The mind body link is so important. ArtOfPosture lessons will teach you how to relax as this can be easier said than done. You will find out how to connect more with your body and what thoughts help the muscles release tension.
Sitting, Standing, Bending
We can sit, stand and bend in ways that affect lower back pain: slumping, leaning on one leg, bending with straight legs, over arching the lower back. The hands on work from ArtofPosture will gently guide you to a more comfortable way of using your body. It helps you to help yourself and to get to the cause of the lumbago, not just the symptoms.
No time like the present
Why wait until your back is really bad? Try out an Alexander Technique lesson and invest in your back health sooner rather than later. Come for one session and see if it works for you. Then you can think about booking up a course of lessons. The Alexander Technique session is a proven way for sufferers of chronic back pain.
People often think the Alexander Technique is about imagining a string or golden thread coming up from the top of the head. It is certainly useful to think upwards. Much of our attention is downward: reading, typing, texting, cooking, childcare. This can make us slump and this can cause back pain or neck pain.
String on top of the head – Neck Tension?
A thread coming up from the top of the head can sometimes make people over stretch their neck. They may also tip the head backwards. And this can bring tension into the body.
String on top of the head – Back Pain?
Backache, whether it’s lower back pain or upper back pain, can happen when we’re trying to do the right thing. But knowing what the right thing is can be tricky. And so the Alexander Technique is useful as it dispels some myths. If you are overstretching imagining the string, then you might still have back tension or lower back pain.
Good posture is free and not rigid or held
We want connection to the floor as well as thinking up to the top of the head. Try some of these ideas listed below as well as imagining the string and then see what works for you. There’s only so much we can do for ourselves. We rely on feelings that may be faulty and have habits we’re unaware of. An Alexander Technique teacher has an objective eye to see what your habits are – where you overstretch or where you slump. They can then guide you, through explaining and hands on work, so you can have better posture and feel more comfortable.
Think up from your feet all the way to the top of your crown.
Think of the space above your head.
Imagine your hair sprouting from the top of your head.
Imagine bubbles constantly travelling up through your body to the top of your head.
Find an Alexander Technique teacher
You’re welcome to contact me for a free 15 minute consultation on the phone or zoom before trying out a lesson with me. If you don’t live in London, then my professional body can guide you to someone in your area.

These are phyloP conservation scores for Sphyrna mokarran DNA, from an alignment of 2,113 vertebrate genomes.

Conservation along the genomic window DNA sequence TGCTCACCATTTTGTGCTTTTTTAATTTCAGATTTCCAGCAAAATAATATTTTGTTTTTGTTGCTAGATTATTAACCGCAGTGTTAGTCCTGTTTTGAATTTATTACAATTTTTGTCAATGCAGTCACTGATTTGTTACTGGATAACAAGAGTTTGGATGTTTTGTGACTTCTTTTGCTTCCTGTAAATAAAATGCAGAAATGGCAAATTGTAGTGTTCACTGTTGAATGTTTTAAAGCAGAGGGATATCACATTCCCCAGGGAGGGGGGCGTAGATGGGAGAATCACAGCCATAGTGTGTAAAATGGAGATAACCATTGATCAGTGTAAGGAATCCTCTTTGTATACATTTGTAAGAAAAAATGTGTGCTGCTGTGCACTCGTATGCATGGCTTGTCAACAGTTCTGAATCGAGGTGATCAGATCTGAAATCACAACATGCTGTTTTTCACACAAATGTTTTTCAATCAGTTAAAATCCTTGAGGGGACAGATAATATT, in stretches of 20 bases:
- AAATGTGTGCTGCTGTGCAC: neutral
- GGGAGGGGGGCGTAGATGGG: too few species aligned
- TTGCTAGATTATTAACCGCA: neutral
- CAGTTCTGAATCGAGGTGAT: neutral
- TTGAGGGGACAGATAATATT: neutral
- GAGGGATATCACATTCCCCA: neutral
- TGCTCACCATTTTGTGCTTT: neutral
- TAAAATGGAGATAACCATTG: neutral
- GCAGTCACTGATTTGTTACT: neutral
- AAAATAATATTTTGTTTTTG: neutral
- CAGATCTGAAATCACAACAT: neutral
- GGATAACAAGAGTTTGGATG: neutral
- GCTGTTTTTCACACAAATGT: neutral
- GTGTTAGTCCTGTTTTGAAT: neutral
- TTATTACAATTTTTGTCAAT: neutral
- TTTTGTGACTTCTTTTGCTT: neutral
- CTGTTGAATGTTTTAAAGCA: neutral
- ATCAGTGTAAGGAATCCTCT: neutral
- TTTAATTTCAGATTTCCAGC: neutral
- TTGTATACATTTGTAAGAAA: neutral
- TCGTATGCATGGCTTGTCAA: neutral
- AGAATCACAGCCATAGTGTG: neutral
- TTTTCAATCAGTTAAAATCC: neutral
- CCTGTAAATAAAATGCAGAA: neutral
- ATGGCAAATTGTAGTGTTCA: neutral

I love working with pregnant women. During pregnancy, a woman’s body is changing rapidly. It’s important to develop good habits early on to help avoid back pain.
Pregnancy – Adjusting to the Bump
I help women to strengthen their back and to find balance and ease, both physically and emotionally. We do a lot of work with bending to learn how to support the back properly both during pregnancy and when the baby arrives. I also have ways to show how not to arch the back which is a common posture during pregnancy.
We look at preparing for labour and getting ready for when the baby comes, being back and neck aware. If a couple wants, I can also work with the birth partner so they know how they can support mum. One thing I focus on is the quality of touch so that the touch is supportive and not adding to tension.
It’s best to start as early as possibly – ideally from 3 months.
Adjusting to the baby
There’s so much to adjust to when a new baby comes into the world, that mums (and dads/partners) can forget to think about their own bodies. And this can cause havoc with their backs.
It can also be quite stressful and emotional.
In an Alexander Technique session, we can look at a range of practical activities such as:
- bending and avoiding back ache: over the pram, cot, bath, changing mat
- breastfeeding without straining your back and neck
- sitting comfortably when playing with the kids on the floor
- carrying your baby without arching the back
- working out the best way to wear a sling
- using baby car seats without damaging your back
- how to find calm and reduce anxiety.
I’m very happy for parents to bring the baby into the lesson. If the baby’s sleeping then the two of us can work together. If the baby needs attention, we can work while you hold the baby or breastfeed.
I’m also happy to sing to the baby to soothe him or her – lullabies and football songs, whatever their preference!